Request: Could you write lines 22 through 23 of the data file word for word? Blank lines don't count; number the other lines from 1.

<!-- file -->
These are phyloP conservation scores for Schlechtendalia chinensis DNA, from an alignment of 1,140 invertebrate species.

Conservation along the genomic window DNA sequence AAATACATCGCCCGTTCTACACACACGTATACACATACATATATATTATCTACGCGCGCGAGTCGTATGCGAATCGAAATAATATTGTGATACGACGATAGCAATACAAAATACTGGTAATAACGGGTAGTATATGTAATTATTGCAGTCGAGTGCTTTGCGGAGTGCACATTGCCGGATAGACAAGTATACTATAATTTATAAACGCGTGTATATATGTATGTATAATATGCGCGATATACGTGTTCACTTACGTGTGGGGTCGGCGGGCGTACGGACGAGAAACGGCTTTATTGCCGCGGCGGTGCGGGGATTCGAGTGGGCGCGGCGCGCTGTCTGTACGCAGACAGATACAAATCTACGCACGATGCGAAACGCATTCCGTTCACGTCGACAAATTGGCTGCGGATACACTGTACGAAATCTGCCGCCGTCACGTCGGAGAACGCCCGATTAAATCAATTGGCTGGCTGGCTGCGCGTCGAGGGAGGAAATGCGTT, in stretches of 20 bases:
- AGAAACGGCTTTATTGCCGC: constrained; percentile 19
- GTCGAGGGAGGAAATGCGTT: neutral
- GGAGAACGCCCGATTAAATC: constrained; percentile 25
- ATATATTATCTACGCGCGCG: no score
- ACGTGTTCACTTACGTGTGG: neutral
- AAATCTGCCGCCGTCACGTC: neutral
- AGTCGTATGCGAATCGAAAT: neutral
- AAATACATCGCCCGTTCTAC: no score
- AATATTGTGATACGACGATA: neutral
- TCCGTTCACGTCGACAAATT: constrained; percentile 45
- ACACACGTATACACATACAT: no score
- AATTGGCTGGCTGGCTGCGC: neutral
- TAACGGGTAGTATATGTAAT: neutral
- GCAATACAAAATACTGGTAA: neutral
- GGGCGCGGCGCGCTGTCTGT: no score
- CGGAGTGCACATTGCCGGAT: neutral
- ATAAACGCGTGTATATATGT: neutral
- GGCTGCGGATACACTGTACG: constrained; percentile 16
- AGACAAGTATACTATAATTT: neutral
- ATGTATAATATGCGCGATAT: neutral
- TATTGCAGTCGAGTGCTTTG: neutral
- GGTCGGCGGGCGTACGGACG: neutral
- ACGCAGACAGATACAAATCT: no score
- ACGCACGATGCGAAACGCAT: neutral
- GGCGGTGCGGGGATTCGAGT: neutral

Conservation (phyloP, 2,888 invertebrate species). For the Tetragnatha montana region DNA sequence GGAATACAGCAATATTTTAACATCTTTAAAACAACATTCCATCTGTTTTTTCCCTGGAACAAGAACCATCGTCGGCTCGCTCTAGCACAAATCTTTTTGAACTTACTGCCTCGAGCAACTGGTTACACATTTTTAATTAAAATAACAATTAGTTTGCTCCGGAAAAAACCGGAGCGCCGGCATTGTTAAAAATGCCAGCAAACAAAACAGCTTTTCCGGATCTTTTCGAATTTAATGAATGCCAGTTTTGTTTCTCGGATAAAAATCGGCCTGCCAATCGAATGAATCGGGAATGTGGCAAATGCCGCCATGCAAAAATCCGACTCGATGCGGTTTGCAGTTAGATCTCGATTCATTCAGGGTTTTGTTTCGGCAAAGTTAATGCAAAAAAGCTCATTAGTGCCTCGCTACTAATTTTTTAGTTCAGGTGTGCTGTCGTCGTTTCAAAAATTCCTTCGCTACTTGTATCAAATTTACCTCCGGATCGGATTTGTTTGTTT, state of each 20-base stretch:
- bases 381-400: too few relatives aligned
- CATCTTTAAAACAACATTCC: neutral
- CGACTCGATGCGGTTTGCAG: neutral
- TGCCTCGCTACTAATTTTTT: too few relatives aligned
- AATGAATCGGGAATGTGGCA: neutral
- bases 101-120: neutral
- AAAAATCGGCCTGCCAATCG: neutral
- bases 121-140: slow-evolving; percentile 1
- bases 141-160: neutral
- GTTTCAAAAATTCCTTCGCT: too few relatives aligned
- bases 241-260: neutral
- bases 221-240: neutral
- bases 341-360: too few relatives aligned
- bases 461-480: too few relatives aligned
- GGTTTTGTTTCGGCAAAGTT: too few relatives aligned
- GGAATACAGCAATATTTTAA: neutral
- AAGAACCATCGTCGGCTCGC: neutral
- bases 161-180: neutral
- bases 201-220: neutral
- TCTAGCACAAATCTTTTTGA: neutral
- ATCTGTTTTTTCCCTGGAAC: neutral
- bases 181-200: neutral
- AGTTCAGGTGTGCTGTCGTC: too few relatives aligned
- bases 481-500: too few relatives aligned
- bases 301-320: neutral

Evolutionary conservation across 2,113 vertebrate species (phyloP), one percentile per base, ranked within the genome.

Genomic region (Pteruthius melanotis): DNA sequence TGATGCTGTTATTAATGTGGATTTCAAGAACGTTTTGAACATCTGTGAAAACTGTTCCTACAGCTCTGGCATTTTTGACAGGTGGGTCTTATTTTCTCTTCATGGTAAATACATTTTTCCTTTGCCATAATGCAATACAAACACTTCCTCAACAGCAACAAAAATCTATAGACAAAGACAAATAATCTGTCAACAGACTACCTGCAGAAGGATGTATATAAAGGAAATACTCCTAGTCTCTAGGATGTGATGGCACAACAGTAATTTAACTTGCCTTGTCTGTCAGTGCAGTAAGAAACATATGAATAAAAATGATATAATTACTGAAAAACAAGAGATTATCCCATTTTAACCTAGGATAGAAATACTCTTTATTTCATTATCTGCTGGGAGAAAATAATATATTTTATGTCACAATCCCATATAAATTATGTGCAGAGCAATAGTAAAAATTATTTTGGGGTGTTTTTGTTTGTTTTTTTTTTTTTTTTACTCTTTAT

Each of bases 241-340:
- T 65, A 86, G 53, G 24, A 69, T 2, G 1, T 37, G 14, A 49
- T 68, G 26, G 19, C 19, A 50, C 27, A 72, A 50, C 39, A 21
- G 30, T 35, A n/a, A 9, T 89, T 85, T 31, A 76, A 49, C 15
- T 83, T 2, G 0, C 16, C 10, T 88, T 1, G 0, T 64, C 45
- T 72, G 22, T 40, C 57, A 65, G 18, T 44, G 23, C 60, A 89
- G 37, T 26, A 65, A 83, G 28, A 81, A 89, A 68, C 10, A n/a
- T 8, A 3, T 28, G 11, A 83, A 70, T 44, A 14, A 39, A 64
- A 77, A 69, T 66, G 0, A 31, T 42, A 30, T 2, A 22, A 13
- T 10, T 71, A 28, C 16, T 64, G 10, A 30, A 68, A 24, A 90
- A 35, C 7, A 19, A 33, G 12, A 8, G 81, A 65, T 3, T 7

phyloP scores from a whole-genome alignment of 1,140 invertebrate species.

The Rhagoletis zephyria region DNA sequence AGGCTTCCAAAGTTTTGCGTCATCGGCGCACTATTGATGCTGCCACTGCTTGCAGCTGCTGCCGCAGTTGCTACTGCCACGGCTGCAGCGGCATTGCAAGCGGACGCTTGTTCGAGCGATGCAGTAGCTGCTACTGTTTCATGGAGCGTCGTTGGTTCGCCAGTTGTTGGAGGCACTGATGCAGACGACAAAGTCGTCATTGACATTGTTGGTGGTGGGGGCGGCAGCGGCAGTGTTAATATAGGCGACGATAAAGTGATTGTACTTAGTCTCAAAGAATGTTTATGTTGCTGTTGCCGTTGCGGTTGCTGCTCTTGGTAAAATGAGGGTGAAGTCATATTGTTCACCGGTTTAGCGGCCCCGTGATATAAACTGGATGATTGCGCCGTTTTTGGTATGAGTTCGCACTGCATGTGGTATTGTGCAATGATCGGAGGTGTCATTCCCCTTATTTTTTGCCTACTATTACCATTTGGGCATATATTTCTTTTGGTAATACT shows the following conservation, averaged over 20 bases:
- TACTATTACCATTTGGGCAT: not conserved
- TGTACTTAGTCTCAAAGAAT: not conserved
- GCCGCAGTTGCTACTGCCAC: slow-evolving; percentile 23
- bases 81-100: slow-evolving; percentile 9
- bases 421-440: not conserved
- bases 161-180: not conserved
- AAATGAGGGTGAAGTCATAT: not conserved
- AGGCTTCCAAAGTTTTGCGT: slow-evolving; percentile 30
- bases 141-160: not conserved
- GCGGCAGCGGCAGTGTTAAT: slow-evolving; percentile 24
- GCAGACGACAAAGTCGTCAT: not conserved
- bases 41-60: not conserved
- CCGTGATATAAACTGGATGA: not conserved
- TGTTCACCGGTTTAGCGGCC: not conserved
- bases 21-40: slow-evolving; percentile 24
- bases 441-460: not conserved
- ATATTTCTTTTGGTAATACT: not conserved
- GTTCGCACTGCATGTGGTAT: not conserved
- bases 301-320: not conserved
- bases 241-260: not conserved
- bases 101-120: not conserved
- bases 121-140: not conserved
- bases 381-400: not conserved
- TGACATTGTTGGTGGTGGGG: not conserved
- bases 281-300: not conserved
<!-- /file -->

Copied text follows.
- ATGTATAATATGCGCGATAT: neutral
- TATTGCAGTCGAGTGCTTTG: neutral